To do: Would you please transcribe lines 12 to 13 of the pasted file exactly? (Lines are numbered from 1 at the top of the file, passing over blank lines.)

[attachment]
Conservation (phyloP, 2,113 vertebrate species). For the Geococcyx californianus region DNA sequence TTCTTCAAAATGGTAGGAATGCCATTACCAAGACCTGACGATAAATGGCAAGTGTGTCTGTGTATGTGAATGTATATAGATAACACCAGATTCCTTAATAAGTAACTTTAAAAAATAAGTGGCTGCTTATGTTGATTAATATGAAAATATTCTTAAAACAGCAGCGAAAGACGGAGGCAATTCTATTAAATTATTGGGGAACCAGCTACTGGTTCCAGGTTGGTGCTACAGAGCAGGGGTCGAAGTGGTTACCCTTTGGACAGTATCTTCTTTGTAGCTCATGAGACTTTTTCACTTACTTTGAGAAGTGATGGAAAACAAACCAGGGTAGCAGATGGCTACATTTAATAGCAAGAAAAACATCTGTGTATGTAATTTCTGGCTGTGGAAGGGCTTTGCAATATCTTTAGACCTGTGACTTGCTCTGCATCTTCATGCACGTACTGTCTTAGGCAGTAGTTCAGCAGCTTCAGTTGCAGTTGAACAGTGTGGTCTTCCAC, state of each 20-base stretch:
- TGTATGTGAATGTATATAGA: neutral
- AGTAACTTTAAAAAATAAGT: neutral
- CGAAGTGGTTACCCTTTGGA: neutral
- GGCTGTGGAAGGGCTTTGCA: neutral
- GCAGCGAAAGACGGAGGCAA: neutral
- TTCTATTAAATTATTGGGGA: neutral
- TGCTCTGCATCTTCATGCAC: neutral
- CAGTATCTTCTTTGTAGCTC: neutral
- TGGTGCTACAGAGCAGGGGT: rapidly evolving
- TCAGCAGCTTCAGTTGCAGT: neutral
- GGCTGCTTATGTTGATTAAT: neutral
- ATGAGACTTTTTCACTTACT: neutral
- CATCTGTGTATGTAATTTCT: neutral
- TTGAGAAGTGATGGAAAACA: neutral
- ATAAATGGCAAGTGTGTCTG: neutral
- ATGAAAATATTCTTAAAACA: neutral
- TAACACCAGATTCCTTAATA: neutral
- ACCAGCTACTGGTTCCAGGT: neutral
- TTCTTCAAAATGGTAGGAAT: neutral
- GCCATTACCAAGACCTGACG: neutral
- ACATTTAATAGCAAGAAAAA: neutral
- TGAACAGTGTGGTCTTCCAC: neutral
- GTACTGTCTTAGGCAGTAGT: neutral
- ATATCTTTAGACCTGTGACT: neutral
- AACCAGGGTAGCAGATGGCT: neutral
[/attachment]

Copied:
- GGCTGCTTATGTTGATTAAT: neutral
- ATGAGACTTTTTCACTTACT: neutral